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Author Topic: testing broadhead sharpness  (Read 1267 times)

Online pavan

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Re: testing broadhead sharpness
« Reply #25 on: August 10, 2018, 05:41:19 AM »
With single bevels, I make them shaving sharp first, my arms have no hair after i am done, then I serrate, and then I strop.  However, with some typed of head I just use a file and just touch them, you don't really need to test everyone, just a touch will do for a comparative, after you know what sharp feels like.
Pavan

Online smokin joe

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Re: testing broadhead sharpness
« Reply #26 on: August 10, 2018, 09:12:50 AM »
If it shaves it is sharp -- I don't get carried away and shave a whole bunch of hair, just a bit.

Also, if the edge feels like the edge of broken glass it is sharp. And, I agree that with experience a person can learn what sharp feels like.
TGMM
Compton
PBS

Online Pfranchise

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Re: testing broadhead sharpness
« Reply #27 on: August 10, 2018, 10:00:32 AM »
Do any of you guys use whetstones? That is what I just used to finish my new Cutthroats. I have a 1000/3000 combo stone I sharpen my kitchen knives with. Start with 1000 grit to profile them then switched to 3000 grit to hone. After the whetstone I run them on a stiff leather strop coated with green media to take off the burr. End result is a mirror finish that shaves hair. I don’t want the durable rougher edge I put on my meat cutting knives. I want something that is scary sharp it’s only going through the deer once, I don’t need the edge to be durable for multiple uses like a knife.

Offline 89redtruck

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Re: testing broadhead sharpness
« Reply #28 on: August 11, 2018, 09:55:13 PM »
I don't think anything sharpens as well as a "good" butcher's steel.  A bad one is worthless!  I've been using one for over 40 years and you can pop the hair off your arm with very little effort.
Jim

Online Charlie Lamb

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Re: testing broadhead sharpness
« Reply #29 on: August 12, 2018, 09:20:38 AM »
Quote
I don’t want the durable rougher edge I put on my meat cutting knives. I want something that is scary sharp it’s only going through the deer hair, skin and bones first  once, I don’t need the edge to be durable for multiple uses like a knife.

Sorry! For every pro there is a con.
Hunt Sharp

Charlie

Online David McLendon

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Re: testing broadhead sharpness
« Reply #30 on: August 12, 2018, 09:29:44 AM »
1 Fingernail drag test

 2 Arm hair shave test

 3 The rubber band test

  4 Pigs, the ultimate test.
Lefties are the only ones who hold the bow in the right hand, and my fletching is about as left-wing as I get.

Online pavan

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Re: testing broadhead sharpness
« Reply #31 on: August 12, 2018, 11:32:25 AM »
If your broad heads are not sharp enough to shave your cat, they are to dull to hunt with.  Good thing I don't have a cat, so I don''t have that to worry about.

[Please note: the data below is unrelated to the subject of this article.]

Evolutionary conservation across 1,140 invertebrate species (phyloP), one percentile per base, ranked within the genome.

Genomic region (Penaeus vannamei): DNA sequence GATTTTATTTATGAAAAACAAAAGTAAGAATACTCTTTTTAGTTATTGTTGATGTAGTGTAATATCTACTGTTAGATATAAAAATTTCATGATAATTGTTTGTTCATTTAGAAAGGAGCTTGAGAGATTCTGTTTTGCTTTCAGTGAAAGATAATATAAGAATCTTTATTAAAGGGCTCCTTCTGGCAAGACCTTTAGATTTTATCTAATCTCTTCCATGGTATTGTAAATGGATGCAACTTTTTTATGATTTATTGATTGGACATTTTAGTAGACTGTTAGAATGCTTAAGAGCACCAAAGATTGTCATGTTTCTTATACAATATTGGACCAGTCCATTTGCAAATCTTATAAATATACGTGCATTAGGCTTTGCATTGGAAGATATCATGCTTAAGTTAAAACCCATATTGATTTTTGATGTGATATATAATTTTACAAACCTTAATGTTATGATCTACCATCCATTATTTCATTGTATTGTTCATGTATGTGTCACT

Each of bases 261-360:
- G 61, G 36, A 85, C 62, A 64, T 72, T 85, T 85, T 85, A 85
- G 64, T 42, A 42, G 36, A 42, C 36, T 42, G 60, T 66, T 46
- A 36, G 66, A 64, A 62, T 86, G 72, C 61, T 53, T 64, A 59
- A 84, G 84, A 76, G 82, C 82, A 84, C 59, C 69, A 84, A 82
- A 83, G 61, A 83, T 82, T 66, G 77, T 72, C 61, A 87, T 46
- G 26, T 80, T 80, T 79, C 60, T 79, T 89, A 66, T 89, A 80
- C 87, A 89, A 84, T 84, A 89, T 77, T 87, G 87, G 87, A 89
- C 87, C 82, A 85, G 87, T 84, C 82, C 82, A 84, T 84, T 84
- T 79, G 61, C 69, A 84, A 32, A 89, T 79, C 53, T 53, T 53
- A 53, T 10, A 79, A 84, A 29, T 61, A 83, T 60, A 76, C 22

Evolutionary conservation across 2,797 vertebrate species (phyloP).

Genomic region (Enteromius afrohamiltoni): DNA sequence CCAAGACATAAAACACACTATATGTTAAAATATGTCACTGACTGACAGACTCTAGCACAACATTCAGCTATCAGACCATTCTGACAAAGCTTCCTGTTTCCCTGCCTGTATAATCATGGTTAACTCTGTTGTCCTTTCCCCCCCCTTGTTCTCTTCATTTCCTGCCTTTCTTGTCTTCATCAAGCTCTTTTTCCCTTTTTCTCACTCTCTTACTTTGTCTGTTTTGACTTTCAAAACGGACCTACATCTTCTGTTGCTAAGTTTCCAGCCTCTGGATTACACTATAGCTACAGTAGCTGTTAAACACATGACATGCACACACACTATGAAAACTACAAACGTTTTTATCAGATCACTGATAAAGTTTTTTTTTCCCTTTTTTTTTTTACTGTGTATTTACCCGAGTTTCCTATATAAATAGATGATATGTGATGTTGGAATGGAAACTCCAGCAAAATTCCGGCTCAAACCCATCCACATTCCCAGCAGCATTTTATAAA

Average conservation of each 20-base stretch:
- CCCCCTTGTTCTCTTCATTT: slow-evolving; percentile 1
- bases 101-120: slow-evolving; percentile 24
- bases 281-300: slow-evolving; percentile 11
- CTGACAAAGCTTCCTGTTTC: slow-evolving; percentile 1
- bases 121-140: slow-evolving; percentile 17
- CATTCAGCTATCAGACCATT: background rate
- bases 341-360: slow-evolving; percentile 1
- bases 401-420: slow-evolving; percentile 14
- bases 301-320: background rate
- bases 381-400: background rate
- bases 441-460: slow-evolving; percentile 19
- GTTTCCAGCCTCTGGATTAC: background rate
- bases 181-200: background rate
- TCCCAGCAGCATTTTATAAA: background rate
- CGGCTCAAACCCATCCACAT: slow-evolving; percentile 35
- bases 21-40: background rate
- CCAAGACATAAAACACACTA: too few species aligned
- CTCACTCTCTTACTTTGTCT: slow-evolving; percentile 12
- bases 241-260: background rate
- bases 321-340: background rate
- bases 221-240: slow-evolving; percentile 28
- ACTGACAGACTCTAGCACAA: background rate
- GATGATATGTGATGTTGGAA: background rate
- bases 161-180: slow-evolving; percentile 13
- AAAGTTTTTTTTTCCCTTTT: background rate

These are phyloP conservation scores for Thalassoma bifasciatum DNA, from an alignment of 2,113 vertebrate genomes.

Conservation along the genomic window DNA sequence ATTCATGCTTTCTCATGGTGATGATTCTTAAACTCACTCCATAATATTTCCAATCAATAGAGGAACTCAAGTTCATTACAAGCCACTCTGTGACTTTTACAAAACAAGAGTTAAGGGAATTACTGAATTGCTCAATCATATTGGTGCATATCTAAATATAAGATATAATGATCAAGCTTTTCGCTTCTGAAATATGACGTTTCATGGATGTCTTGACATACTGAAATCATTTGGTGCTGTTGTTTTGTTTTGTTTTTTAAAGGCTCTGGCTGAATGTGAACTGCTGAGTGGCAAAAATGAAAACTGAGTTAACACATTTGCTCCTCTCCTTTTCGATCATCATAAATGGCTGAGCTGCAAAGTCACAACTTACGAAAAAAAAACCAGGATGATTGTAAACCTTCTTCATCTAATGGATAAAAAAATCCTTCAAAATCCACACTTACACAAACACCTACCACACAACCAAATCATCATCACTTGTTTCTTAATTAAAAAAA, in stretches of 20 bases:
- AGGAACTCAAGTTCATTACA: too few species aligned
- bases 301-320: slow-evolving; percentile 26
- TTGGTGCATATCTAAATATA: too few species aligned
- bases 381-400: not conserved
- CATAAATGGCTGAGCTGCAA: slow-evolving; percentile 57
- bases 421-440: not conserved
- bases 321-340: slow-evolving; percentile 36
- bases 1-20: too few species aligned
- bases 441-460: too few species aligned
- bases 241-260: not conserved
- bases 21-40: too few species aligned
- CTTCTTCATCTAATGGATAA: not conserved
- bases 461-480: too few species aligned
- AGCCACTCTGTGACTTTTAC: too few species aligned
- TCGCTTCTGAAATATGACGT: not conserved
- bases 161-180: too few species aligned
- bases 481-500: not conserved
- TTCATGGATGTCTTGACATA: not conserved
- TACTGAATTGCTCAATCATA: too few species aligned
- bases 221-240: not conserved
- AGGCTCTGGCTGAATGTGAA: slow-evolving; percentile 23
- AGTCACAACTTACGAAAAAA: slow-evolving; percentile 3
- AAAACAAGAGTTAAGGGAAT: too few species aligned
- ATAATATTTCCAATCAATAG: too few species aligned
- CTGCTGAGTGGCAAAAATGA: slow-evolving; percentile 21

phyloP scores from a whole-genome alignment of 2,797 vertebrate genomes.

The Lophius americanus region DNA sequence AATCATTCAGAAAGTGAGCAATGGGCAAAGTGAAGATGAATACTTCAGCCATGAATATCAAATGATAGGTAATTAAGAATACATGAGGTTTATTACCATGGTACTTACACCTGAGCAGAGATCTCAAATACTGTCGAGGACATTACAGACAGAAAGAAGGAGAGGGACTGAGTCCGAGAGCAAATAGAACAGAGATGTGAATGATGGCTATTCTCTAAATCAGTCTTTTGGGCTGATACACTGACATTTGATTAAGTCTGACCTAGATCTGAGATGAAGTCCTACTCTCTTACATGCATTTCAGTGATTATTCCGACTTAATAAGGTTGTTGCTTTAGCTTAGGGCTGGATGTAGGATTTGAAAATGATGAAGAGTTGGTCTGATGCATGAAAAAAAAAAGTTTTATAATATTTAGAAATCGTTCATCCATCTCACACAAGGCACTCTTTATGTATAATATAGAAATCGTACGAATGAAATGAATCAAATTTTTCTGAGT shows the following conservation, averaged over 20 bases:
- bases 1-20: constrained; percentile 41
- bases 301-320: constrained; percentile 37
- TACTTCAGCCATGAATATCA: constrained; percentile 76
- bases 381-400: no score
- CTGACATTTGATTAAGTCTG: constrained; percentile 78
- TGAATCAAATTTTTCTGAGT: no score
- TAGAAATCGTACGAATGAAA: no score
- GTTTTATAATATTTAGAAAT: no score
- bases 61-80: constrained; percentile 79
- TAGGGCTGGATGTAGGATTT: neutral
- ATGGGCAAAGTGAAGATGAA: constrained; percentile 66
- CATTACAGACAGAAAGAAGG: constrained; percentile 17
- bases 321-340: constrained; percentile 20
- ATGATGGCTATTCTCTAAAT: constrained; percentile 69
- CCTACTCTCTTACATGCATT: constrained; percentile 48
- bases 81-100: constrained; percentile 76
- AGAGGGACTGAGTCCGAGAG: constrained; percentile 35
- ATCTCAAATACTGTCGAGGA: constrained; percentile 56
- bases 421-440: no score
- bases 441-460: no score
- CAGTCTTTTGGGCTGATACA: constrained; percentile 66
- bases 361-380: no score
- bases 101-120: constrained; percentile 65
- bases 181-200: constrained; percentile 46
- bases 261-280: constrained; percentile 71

Pavan

Online Pfranchise

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Re: testing broadhead sharpness
« Reply #32 on: August 12, 2018, 06:54:01 PM »
What con would that be Charlie?

Online Charlie Lamb

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Re: testing broadhead sharpness
« Reply #33 on: August 12, 2018, 09:03:38 PM »
For everyone who likes a polished razor edge there's somebody who swears by file sharpened or serrate. :thumbsup:
Hunt Sharp

Charlie

Online Pfranchise

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Re: testing broadhead sharpness
« Reply #34 on: August 12, 2018, 09:51:36 PM »
Very true. Too each his own I guess. Just like most stuff in Traditional archery it’s subjective depending on the user. It is always interesting to see and hear everyone’s preferences.

Offline 89redtruck

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Re: testing broadhead sharpness
« Reply #35 on: August 12, 2018, 09:59:49 PM »
I started shaving my thigh instead of my arm or calf so I don't look so weird!  I hadn't thought about the cat..
Jim

Offline SlowBowinMO

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Re: testing broadhead sharpness
« Reply #36 on: August 13, 2018, 08:09:18 AM »
I prefer a "sticky sharp" filed edge as well.  No problems with blood trails or quick kills, and they seem to hold up better and are easier to touch up in the field if need be, at least for me.
"Down-Log Blind at Misty River"

Offline Sam McMichael

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Re: testing broadhead sharpness
« Reply #37 on: August 13, 2018, 07:50:16 PM »
Maybe the best way to test sharpness is to shoot an animal. If it dies, your arrow is sharp enough. Seriously, I think any of these sharpening methodologies will work just fine. Personal choice will lead us one way or another, but I don't think we will go wrong whatever the selection.
Sam

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